#15 – It’s Easier Than You Think
I know eating a plant-based diet sounds insane, but it’s not that bad once you get used to it. I eat this kick a*s nut granola for breakfast and a great salad for lunch each day. Then my wife usually makes me some sort of creative vegan dinner. I love my diet and am super happy about the plant-based focus.
Once you settle into the diet, it becomes second nature. Also, once you start feeling all of the benefits that a plant-based diet brings, you will be more reluctant to go back to your old ways. There are also plenty of vegan / plant-based websites or apps to help you find ideas for food.
I also cheat more than you probably would think. I almost never eat junk food, but probably 2 or 3 times per week I will eat some animal products. I definitely would have no problem being vegan, but it’s very hard so I probably slip up every so often. I guess my point is that you have some wiggle room here and you don’t have to be a raw vegan foodist to accomplish what I am doing.
#16 – Avoid Fruit and Grains
Unfortunately, most fruit is high in carbs. Although they contain natural sugars, they are high in carbs. I avoid most fruit, but I do eat goji berries (these are a super food) and also berries on occasion (raspberry, blueberry, strawberry) because they are the lowest glycemic of fruit.
The only grains type foods that I eat are lentils and quinoa. Although I try and avoid these if I can as they are moderately high on the glycemic index.
#17 – Dining at Restaurants is the Hardest Part
I won’t lie, eating out is the biggest pain of my diet. Most restaurants have a poor plant-based selection. There is always the option of just getting the garden salad at restaurants, but I have found it very difficult to eat a garden salad while looking across the table and seeing my friends gnawing on a massive steak.
My wife and I have tried to find more vegan restaurants which has helped make dining out stay fun. I absolutely love going to vegan restaurants. It takes a lot of the stress out of eating out.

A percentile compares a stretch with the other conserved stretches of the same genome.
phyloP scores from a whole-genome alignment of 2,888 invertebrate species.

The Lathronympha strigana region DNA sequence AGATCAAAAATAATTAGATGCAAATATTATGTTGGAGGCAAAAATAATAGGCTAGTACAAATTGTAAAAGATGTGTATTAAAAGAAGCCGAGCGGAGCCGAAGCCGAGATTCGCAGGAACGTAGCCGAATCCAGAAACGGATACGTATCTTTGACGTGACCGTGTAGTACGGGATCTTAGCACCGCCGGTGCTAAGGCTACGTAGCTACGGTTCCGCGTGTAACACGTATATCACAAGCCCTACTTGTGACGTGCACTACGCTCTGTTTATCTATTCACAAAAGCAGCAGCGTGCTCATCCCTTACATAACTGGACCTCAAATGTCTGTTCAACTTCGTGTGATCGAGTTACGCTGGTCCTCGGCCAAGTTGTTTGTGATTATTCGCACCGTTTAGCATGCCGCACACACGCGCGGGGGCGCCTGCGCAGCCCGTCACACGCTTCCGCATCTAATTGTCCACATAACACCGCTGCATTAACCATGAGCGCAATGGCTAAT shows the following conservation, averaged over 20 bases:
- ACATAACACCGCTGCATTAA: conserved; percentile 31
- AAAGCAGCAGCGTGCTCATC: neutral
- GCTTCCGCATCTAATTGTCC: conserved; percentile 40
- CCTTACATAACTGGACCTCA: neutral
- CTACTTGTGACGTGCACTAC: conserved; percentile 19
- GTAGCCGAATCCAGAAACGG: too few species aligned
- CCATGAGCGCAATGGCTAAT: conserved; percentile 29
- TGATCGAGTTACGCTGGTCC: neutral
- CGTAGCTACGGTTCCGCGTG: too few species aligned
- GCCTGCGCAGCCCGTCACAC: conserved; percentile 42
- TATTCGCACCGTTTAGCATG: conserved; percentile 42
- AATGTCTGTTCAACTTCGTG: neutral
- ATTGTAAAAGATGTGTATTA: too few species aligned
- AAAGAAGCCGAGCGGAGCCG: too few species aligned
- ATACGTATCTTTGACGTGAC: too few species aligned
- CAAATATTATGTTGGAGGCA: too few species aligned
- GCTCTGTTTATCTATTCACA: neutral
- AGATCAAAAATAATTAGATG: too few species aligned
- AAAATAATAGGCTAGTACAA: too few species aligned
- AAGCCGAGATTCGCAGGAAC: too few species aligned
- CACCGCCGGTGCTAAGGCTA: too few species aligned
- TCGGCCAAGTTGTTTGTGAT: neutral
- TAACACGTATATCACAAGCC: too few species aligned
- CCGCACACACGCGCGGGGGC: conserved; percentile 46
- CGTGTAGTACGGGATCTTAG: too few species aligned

#18 – Somehow This Stuff is Low Glyemic
Buy some yacon syrup. Thanks God for this stuff. This is what’s used in my nut granola recipe. Essentially it tastes similar to maple syrup but it’s very low glycemic. It is expensive though, but well worth it.
#19 – This Diet Isn’t Cheap
If you are committing to a plant-based diet, be prepared to spend some money. Buying anything organic immediately adds 20% to the price. Unfortunately in today’s society, the cheap and most readily available foods are the worst ones for us. Isn’t that a*s backwards?
#20 – All T1Ds Deserve to Know Their Options from Day 1
To all T1Ds, talk to your doctor about me. Talk to them about how a diet can affect your blood sugars. Challenge your doctor. Make them realize it’s not all about the medication and there are other alternatives that are safe and effective. Educating the medical community is a first great step in getting this message out.
I will happily get on a conference call with you and your doctor to help educate them. I am serious…
#21 – There is T1D and T2D, That’s It
Finally, I know some people think that I’m Type 1.5 or some other new term. At the end of the day, if you are a diabetic, you either have an auto-immune disease (T1D) or your body has just stopped managing insulin effectively due predominately to poor food choices (T2D).
Doctors try and justify their draconian T1D scenario by claiming people like me are a mix between T1 and T2, or are just straight T2 and were misdiagnosed. Come on Docs, please just admit that you don’t have all of the answers and that diet may be able to do a better job than you at managing my disease.
Sorry for the long post, but I wanted to summarize everything that I’ve learned over the past few years for those new blog followers that may be looking for a quick summary.
Happy New Year everyone!
This is very inspiring! Going from serious omnivore who loves my veggies to a mushroom on the grill at 45th of July is a huge lifestyle change! Any tips on keeping it interesting? Or recipes?
Hi Adam. I will mostly thank my wife for keeping my diet interesting. I’d say 29 out of 30 days in a typical month I eat the same breakfast and lunch. My dinners are what changes and that’s thanks to my wife. She uses alot of Pinterest to find alot of good recipes. I also have some blogs posts that outline some good plant-based ideas that I have.